I don’t normally post such items to the front page of Prosblogion, but this strikes me as warranting everyone’s attention.
From Michael Della Rocca:
Dear Friends and admirers of Ruth Marcus,
Forgive the mass e-mailing, any duplications, or omissions. As you know, Ruth Marcus died over two weeks ago and an obituary has yet to appear in the New York Times. This failure to recognize one of the most prominent and pioneering philosophers of the last 60 years is appalling. There have been multiple communications between Yale and
also NYU (Ruth’s undergraduate alma mater) with the obituary editors at the Times. The Times has received a wealth of information from these sources and still no obituary. I fear that they have decided or are in the process of deciding that Ruth is not a significant enough figure to warrant the recognition of an obituary in the Times. Don’t get me started on this — it’s simply outrageous. Don Garrett, Diana Raffman and I have sent to the Times’ obituary editors a strongly worded message — see below. If you would like to endorse the sentiments in this message please let me know and we will pass on this information to the Times. I plan to be in touch with them again soon. Or if you would like to write a message of your own to the Times that would be great. The obituary editors are Bill McDonald and Jack Kadden.
If there are other philosophers you know of who might be interested in helping out here, please feel free to forward this message and to encourage them to be in touch with me or Diana or Don. Don, Diana, and I will be in touch directly with the APA leadership about this matter so that they may contact the Times too.
Michael (and Diana and Don)
here is the message that was sent yesterday to the Obituary editors at
Dear Mr. McDonald and Mr. Kadden,
Because time is crucial in this matter, we will be brief, direct, and blunt.
Ruth Barcan Marcus — who died, as we believe you know, on Sunday, February 19th — was one of the central figures in philosophy over the last 65 years. Her work advanced in multifarious ways our understanding of logic, metaphysics, philosophy of language, and moral philosophy. Her results in logic in the 1940â²s alone — work whose significance is still being plumbed — is sufficient for her to have a permanent place in the pantheon of logicians. Her discovery of the Barcan formula forever changed the way in which we must reason about necessity, possibility, and identity. The seminal essays in which she introduced the formula quite simply created a new field of logic – quantified modal logic — a field which continues to thrive. Her subsequent development of this work changed our understanding of the reference of words and proper names and made possible much of the most important work in the philosophy of language down to the present day. Her pursuits in moral philosophy — embodied in what is perhaps her most widely-cited paper, “Moral Dilemmas” — changed the way philosophers approach the topic of moral obligation. (This paper was a focus of the recent obituary in the _Economist_.) All of this is enough to be worthy of recognition in the Times.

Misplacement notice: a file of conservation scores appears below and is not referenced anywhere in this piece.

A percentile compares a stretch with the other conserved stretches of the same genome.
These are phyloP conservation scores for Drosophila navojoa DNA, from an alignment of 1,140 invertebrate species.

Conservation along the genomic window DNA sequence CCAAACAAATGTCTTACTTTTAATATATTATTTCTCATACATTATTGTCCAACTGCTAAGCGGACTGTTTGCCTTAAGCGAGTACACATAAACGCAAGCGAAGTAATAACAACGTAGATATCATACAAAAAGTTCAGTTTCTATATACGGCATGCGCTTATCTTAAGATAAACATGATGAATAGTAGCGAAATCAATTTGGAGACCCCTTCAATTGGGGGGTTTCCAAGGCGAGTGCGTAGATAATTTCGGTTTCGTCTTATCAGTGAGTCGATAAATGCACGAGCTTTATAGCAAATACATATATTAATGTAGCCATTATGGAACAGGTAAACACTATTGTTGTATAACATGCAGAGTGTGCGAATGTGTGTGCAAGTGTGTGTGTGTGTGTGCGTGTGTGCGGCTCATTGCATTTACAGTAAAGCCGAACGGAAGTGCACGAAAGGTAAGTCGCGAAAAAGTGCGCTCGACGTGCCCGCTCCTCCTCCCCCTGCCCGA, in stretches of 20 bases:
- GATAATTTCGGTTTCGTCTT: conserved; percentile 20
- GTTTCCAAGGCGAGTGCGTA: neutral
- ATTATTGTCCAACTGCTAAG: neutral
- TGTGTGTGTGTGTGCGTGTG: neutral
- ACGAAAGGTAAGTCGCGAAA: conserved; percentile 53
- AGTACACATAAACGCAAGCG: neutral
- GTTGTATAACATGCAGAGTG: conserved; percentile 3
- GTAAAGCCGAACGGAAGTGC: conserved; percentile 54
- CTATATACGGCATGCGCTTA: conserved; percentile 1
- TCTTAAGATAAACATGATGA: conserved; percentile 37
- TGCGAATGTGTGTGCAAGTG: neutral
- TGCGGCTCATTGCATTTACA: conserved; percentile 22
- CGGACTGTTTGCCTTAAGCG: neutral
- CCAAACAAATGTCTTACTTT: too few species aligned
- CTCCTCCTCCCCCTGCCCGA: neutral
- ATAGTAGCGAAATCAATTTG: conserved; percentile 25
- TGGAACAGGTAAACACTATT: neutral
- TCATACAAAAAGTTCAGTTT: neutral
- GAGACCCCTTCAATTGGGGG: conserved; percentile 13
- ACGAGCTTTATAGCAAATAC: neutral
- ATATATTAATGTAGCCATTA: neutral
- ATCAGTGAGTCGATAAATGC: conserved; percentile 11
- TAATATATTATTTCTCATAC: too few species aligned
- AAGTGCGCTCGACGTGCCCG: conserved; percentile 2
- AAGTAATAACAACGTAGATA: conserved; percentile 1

But this brief summary of Marcus’ scholarly contributions does not even begin to touch on her powerful role in philosophy and in academia general. She was one of the few women in philosophy and especially in logic at a time was sexism was rampant in the field. She persevered and succeeded not only in establishing herself in the field but in helping to bring about changes in hiring practices so that appointments in philosophy were no longer governed by the “old boys network”. For this and other roles she played, the American Philosophical Association recently awarded her the Quinn Prize for service to the profession. I know that you have already received much information about Marcus’ accomplishments and accolades. So we will not say more about them here. But we feel obliged to point out that the fact that an obituary has not yet appeared in the Times indicates that you have not yet decided whether to publish such an obituary or that — absurdly — you have already decided not to do so. This is, in our opinion, outrageous. The Times has, we are happy to note, provided timely recognition of many prominent philosophers in its obituary section in recent years. (A list of several such obituaries was sent to you by Michael Della Rocca through Yale.) None of these other philosophers has been more significant both to philosophy and to the profession of philosophy than Marcus. And many of those who were recognized by the Times were, we must say, figures who were not nearly as significant in these respects as Marcus was. If the Times were to fail to recognize Marcus, this would be not only an embarrassment for the Times, but it would reveal that the Times is woefully out of touch with what are the most significant developments within philosophy over the last half-century or more. We do not expect the Times’ authors and editors to be philosophers themselves, but we — as well as the cultural and intellectual community at large — do expect the Times to be aware of the most basic accomplishments in central academic fields, including developments in philosophy, the oldest and most fundamental field of intellectual inquiry.
We hope that the Times has not failed in its responsibilities. There is still time to rectify this scandalous omission. We urge you to do so.
Michael Della Rocca
Andrew Downey Orrick Professor
Professor and Chair
Department of Philosophy
Department of Philosophy
University of Toronto